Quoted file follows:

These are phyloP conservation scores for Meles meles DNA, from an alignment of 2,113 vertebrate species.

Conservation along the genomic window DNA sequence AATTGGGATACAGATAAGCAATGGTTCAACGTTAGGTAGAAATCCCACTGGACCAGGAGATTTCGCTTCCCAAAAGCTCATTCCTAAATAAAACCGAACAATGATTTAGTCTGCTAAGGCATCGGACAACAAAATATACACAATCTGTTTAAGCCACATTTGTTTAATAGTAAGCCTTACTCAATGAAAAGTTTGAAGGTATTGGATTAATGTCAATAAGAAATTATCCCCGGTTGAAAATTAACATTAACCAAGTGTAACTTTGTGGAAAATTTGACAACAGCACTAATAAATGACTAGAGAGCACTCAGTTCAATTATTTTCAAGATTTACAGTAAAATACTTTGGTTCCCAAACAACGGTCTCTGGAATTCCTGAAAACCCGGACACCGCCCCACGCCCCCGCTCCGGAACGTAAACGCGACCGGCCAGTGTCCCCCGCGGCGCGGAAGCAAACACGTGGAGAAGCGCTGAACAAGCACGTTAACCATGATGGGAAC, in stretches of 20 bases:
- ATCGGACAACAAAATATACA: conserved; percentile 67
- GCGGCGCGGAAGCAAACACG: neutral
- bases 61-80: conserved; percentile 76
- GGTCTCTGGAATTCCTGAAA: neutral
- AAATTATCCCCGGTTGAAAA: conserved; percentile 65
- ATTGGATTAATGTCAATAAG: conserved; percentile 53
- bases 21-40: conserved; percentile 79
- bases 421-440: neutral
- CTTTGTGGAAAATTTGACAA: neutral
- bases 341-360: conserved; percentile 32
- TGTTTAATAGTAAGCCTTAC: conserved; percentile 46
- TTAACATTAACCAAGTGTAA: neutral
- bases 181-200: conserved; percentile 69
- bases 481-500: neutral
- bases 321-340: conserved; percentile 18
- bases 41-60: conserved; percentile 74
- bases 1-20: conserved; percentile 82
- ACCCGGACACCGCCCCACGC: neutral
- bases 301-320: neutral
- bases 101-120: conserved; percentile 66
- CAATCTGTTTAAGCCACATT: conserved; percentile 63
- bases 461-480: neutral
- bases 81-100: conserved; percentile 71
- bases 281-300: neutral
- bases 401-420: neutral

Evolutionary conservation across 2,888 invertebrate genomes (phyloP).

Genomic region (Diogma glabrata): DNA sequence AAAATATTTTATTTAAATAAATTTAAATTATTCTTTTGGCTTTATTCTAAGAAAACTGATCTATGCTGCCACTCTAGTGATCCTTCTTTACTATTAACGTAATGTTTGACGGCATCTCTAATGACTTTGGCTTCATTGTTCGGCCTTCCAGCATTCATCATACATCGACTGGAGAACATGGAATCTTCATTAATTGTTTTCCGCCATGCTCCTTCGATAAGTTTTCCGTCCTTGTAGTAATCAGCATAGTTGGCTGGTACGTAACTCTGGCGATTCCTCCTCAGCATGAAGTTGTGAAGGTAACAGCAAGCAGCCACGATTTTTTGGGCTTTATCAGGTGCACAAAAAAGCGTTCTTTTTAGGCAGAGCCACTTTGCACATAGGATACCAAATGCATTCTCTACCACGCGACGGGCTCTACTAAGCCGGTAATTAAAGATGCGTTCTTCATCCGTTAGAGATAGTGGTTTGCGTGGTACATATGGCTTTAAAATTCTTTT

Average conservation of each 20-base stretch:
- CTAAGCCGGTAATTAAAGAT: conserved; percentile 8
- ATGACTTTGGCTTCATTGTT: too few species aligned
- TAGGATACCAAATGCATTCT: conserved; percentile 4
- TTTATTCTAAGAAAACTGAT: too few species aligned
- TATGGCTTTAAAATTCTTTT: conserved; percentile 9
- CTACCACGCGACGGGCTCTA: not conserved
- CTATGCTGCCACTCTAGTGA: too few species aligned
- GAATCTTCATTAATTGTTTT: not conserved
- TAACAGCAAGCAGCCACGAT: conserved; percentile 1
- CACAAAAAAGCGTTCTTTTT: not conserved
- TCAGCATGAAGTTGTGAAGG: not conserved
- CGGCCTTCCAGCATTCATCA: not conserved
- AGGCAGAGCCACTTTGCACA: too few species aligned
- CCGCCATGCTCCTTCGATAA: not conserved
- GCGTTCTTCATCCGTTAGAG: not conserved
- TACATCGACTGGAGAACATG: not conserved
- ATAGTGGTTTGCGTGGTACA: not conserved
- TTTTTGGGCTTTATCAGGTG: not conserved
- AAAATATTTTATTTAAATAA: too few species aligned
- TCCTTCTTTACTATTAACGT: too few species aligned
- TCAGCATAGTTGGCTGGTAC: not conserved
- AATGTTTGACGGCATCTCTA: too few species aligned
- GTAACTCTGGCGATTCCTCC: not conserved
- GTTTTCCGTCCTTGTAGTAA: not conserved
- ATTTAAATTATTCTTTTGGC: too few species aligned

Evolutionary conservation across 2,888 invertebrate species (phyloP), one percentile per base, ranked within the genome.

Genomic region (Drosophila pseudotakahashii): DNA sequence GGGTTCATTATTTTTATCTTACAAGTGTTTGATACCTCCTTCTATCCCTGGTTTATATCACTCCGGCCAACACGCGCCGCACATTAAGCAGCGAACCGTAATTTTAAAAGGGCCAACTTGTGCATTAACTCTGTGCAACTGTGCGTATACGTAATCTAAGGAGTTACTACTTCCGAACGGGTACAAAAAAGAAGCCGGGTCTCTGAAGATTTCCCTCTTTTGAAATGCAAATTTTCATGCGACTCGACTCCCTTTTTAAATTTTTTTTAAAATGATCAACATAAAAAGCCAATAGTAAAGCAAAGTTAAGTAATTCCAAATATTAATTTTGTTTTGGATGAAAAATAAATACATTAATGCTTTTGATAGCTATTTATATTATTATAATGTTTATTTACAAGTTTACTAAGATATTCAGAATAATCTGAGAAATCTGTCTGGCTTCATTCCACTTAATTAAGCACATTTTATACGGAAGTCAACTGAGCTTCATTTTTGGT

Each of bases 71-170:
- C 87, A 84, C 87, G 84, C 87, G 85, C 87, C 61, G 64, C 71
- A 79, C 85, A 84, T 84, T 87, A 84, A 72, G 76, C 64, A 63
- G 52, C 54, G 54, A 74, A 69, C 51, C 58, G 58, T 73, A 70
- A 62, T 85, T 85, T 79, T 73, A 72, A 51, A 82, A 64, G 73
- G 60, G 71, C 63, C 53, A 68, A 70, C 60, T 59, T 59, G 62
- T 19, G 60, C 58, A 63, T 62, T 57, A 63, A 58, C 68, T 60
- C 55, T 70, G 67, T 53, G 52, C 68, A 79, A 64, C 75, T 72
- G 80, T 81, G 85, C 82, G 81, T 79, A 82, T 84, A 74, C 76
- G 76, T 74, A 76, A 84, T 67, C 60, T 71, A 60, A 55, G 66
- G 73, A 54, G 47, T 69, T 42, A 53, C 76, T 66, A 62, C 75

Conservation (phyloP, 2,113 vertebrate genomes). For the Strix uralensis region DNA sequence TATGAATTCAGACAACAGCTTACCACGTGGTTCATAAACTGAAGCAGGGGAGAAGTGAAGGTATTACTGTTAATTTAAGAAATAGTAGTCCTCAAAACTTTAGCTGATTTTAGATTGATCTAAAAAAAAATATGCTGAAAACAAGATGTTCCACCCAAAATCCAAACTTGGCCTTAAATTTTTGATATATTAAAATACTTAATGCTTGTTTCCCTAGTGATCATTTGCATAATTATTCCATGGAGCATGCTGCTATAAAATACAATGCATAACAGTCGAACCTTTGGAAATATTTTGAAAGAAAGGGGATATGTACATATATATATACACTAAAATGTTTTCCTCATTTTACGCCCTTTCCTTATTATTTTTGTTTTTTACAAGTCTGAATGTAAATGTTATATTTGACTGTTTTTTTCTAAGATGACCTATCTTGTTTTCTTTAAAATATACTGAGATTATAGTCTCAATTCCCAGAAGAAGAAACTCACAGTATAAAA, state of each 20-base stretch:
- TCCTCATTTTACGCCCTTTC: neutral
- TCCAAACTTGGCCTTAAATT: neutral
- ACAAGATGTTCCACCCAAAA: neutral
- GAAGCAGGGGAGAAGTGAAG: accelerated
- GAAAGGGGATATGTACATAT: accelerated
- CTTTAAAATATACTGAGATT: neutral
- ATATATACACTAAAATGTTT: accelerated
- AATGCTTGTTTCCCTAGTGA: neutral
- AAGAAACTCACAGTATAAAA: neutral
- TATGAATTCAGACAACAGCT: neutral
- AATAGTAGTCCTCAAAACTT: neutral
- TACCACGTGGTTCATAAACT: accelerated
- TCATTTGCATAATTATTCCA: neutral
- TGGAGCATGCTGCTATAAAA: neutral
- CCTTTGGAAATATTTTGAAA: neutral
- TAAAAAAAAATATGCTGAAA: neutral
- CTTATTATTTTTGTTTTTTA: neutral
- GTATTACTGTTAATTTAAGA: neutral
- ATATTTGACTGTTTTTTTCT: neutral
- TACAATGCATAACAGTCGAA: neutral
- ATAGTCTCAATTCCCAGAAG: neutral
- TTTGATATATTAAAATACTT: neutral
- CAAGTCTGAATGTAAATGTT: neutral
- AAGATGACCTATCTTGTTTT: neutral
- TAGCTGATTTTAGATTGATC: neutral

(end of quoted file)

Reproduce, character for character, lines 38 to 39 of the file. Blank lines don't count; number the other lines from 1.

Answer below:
- GAATCTTCATTAATTGTTTT: not conserved
- TAACAGCAAGCAGCCACGAT: conserved; percentile 1